Westward Ho

We’ve joined the Kennet and Avon Canal several times to be sure of finding somewhere we could leave the boat for a few days.  Our three night trip to Devon was the latest of these.  We’ve been a little uncertain about heading further west along the canal for fear of becoming stuck.  Earlier in the year there were restrictions and closures on the canal because of a shortage of water.  There have also been a string of minor issues resulting in blockages ranging from days to weeks.

The wetter weather in recent weeks has made us feel less concerned about water shortages, so we have decided to continue westwards.  When I look on the Canal and River Trust (CRT) website for problems and restrictions there are very few now showing on the Kennet and Avon Canal.

We have found evidence of problems resolved by CRT.  One lock arm had obviously broken off quite near the pivot.  These arms do get replaced, but that is a major operation, and sometimes requires the entire gate to be transported back to the workshop.  This temporary repair looks like the sort of thing that can be done on site.  Although it isn’t pretty, it is completely functional.

The arm of a lock gate has broken off quite near the pivot.  Planks have been bolted to the remaining arm and a box structure created to add strength and rigidity.
Splinted Lock Arm

We came across a CRT work party doing preemptive maintenance on a lock gate.  When I arrived along the towpath ahead of the boat, one of the team was lying on the ground working on the underside of a gate arm.  In his overalls, he looked just like somebody lying under a car fixing the engine.  Once the team realised a boat was coming, they got out of the way of the gates and helped us through.

While waiting I enquired about their task.  It seems the section of the gate that the winding mechanism bolts on to was rotting.  They were inserting additional pieces of new wood to make it last a little longer.

An open lock gate with part of the paddle winding mechanism sitting on the grass alongside.There is a mat at the lock edge for the worker to lie on, and various tools within reach.
Lock Winding Mechanism Awaiting New Wood

The forecast for Wednesday suggested we’d get wet if we travelled at all. On Tuesday afternoon we managed to find a suitable mooring in Hungerford to sit it out. In the evening we heard an altercation on the towpath. Then I heard a woman politely asking if she could come on to our boat with her dog. She was trying to get away from the men further along the towpath who seemed to be arguing about dogs. The woman turned out to be from the boat moored opposite – perhaps that explained why it occurred to her to step aboard, but also to seek permission. We never really understood what had been happening, but our neighbour was relieved to be able to carry on with her walk.

Thursday promised to be a much drier day. Clare and I both popped in to shops in town, but came back separately. While I was waiting for Clare to return, a man walking along the towpath said hello, and then asked if his grand-daughter could come and look at the inside of our boat. I was happy to welcome them both aboard – though grandad found the big step from the bank a bit of a challenge. It was obvious that he was more interested in the boat than she was, but it was a pleasant interaction all the same.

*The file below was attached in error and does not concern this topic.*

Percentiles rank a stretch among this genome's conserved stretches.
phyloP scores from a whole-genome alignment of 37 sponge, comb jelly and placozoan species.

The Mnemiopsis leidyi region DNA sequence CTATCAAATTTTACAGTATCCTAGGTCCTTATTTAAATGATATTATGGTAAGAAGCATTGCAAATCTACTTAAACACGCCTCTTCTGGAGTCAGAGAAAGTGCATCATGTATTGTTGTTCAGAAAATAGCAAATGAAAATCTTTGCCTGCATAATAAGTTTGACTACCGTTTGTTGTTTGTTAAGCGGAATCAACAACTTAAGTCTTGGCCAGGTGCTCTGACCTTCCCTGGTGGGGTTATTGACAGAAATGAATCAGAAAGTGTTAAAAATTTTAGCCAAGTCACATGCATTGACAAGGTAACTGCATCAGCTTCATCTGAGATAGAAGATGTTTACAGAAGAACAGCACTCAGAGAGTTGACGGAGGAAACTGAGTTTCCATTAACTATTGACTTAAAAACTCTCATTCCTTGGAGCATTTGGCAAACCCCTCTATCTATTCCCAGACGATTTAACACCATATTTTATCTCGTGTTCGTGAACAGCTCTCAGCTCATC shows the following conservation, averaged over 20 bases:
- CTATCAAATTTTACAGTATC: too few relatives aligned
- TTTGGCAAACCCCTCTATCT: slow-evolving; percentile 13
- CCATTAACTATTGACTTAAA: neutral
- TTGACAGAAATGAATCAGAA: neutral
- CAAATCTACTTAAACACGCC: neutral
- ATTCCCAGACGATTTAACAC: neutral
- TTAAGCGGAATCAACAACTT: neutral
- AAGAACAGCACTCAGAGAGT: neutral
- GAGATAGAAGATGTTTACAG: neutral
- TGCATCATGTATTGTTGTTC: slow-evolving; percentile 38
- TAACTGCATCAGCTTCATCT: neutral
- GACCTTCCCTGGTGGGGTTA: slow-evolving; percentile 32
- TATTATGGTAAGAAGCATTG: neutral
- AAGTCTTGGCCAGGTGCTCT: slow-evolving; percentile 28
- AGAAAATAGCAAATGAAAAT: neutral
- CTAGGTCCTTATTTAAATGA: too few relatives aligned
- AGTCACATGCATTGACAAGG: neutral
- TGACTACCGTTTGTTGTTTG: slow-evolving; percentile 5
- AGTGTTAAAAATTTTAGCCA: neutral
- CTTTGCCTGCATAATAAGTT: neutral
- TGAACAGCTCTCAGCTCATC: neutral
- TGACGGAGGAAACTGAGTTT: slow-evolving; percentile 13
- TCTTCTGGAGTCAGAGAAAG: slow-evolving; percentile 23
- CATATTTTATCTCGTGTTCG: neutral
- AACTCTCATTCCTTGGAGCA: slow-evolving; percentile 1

Clare opted to work the first lock and then walked on to the swing bridge soon after. She got some help with it from a passing boater. He cheerily told her that the next one was in a field of bullocks. She was a little surprised when the next canal event seemed to be a lock rather than a bridge. However it turned out that this lock had a swing bridge over it – with instructions to open it before filling the lock. It also had an unusual request – leave the lock empty to keep the cattle safe. I can only guess that cattle might try to drink from the lock and slip in.

A swing bridge over a lock.  The bridge has a sign on it saying "Please leave lock empty to keep cattle safe".
Please Leave Lock Empty to Keep Cattle Safe

The weather had been dry if a little dull until we got to Little Bedwyn.  We stopped there on the lock bollards while we let a shower pass.  Afterwards we pressed on to Great Bedwyn.  The visitor moorings there were completely full, but we did manage to get moored just beyond the lock.  A resident on a boat on the other side of the canal advised us against the spot telling us it was very shallow.  We managed to get ropes ashore near enough to use the gang plank though.  I had thought he just didn’t want us moored opposite him, but a very friendly conversation the next morning made it clear that he really was just trying to be helpful.

I had a stroll in to the village later on.  For some reason the village shop and post office had a large number of grave stones and similar carved plaques displayed outside.  Some of them might have been serious, others were obviously not.

Great Bedwyn Post Office.  A small old fashioned shop entrance in a larger brick building.  Along the shop frontage are a number of tombstones and similar stone plaques.
Great Bedwyn Post Office

I noted that there was a bakery at the shop and resolved to return in the morning before we set off again.  It seemed unlikely there would be a butcher there though.

Stone Plaque
"Here lies John Higgs
A famous man for killing Pigs
For killing Pigs was his Delight
Both morning Afternoon and Night
Both heats and Colds he did Endure
Which no Physician could ere Cure
His knife is laid His work isDone
I hope to Heaven his Soul has Gone
Memorial to John Higgs